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DAP wants stateless kids given their right to education

 | February 21, 2017

MP Teo Nie Ching says as long as one of the parents is Malaysian, all stateless children should be allowed to enrol in public schools.

Teo-Nie-ChingPETALING JAYA: The education ministry needs to solve the issue of stateless children being denied their right to education, says DAP.

In a statement today, the party’s assistant national publicity secretary Teo Nie Ching said as long as one of the parents was Malaysian, all stateless children should be allowed to enrol in public schools.

The Kulai MP also called on the government to simplify the enrolment process to prevent the problem from recurring.

Teo highlighted the case of 14-year-old Pang Jun Hao, whom she said had been looking forward to beginning Form 2 when he was notified that he would not be taken in by the school.

The case, reported by Oriental Daily, mirrored that of eight-year-old Tan Yao Chun who was unable to enrol in primary school as he was not considered a citizen, Teo said.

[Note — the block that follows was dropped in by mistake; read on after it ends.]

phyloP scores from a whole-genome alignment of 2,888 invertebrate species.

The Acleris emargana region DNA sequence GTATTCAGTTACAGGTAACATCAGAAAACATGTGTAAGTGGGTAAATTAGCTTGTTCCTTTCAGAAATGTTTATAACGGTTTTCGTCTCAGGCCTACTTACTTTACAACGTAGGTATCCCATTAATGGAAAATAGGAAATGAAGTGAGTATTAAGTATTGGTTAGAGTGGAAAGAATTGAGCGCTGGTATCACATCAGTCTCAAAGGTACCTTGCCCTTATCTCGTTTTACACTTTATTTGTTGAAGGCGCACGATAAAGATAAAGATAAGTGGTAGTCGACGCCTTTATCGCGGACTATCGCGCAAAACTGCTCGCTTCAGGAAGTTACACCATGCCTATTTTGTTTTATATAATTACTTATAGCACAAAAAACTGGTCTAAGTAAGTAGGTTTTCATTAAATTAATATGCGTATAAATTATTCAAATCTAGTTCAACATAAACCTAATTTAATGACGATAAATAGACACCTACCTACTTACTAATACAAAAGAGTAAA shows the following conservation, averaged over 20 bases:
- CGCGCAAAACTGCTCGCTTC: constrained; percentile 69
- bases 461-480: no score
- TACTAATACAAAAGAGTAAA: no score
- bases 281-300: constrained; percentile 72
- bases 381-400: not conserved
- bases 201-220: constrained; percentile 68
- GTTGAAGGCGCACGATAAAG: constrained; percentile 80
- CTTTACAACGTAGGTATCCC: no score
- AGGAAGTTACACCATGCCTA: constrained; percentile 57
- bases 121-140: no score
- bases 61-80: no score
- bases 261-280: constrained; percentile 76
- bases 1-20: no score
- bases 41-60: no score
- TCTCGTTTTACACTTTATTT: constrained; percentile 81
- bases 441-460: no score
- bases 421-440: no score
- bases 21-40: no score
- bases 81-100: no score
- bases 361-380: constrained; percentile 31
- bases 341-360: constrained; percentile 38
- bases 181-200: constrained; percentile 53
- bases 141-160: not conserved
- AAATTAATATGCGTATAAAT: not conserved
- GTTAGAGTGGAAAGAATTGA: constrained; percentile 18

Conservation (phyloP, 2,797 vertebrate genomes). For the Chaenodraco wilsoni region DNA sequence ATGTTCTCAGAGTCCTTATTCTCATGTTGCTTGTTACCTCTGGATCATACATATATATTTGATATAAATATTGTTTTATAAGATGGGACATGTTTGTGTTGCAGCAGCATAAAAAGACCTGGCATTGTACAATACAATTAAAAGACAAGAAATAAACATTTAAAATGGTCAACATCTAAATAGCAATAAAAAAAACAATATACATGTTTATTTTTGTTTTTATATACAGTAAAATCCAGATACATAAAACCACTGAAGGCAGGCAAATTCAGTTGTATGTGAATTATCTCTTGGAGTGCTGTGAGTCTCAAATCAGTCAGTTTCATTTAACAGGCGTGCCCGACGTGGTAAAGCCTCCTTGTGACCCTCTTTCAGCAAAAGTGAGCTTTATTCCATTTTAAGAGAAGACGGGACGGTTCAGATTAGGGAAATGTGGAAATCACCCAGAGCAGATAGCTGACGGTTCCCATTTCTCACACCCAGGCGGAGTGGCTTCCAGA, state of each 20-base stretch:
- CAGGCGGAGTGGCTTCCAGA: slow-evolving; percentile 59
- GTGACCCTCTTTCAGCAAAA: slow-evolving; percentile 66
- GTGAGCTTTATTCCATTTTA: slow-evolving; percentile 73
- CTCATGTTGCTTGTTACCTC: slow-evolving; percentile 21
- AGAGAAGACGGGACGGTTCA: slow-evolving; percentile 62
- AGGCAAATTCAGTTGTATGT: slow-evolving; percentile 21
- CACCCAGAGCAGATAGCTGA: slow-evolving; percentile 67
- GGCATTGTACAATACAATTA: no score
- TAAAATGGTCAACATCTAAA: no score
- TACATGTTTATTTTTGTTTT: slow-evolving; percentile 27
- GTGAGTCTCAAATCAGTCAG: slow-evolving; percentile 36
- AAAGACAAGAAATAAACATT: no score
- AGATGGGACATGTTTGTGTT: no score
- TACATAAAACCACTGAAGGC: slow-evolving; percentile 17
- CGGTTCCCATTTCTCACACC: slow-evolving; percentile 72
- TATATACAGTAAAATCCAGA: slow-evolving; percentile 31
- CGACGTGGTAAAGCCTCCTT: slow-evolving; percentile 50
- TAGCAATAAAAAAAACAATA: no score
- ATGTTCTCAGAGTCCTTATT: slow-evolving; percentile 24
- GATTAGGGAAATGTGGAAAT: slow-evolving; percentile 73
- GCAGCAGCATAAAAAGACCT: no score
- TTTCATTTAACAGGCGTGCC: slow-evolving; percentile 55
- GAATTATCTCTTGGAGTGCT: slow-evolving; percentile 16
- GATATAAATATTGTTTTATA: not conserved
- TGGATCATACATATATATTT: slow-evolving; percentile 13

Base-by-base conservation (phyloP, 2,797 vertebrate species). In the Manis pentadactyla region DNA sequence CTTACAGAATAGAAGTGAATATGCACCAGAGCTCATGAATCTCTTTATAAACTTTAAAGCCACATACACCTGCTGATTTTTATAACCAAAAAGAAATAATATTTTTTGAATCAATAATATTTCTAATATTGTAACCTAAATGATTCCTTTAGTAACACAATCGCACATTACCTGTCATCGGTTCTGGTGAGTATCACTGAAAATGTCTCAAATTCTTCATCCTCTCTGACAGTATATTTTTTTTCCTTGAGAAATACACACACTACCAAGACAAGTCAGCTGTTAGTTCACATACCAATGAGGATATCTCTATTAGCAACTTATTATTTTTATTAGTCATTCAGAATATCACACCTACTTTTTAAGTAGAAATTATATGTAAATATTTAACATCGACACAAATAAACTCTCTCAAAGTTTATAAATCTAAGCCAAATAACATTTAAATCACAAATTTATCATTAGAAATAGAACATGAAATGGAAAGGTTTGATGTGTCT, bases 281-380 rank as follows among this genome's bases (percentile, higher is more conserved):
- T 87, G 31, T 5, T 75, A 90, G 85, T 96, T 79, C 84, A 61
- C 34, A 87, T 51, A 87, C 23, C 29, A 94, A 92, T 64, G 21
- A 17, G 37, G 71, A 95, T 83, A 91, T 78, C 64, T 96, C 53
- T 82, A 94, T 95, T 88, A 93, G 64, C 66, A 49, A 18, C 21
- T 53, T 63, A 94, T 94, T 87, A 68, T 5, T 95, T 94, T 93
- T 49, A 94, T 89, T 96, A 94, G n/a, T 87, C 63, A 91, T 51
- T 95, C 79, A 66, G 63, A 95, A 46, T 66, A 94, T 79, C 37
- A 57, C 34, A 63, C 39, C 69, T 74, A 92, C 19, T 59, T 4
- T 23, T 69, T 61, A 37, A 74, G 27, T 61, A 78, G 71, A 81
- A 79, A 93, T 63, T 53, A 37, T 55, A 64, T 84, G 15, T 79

Although Tan was eventually allowed to register after the intervention of Kedah Menteri Besar Ahmad Bashah, Teo said the boy should have begun schooling at the age of seven, not eight.

She also mentioned the case of two stateless sisters, Joey and Joanne Wong, that was first brought to her attention in 2015. She said Joey was only allowed to attend primary school after Teo appealed to the education ministry. However, despite scoring 6As in her UPSR examination, Joanne is currently unable to enrol in secondary school thanks to intensified requirements by the ministry.

Teo said according to the school’s headmaster, parents must now bring their children to the state education department, along with their UPSR results, birth certificate and a letter from the principal.

All required documents were submitted on Jan 26, Teo said, but Joanne is still unable to begin secondary school.

Teo questioned the fate of children whose cases were not given media attention or highlighted by politicians.

“Up till 2016, there were 290,437 stateless children below the age of 18 in Malaysia, a number even greater than the entire population of Perlis.

“How many of these children are able to enrol into national schools, and how many are denied their basic right to education because there are no politicians or members of the media highlighting their predicament?

“The ministry of education needs to establish a set of guidelines to solve the perennial issue of stateless children being denied their right to education,” she said.


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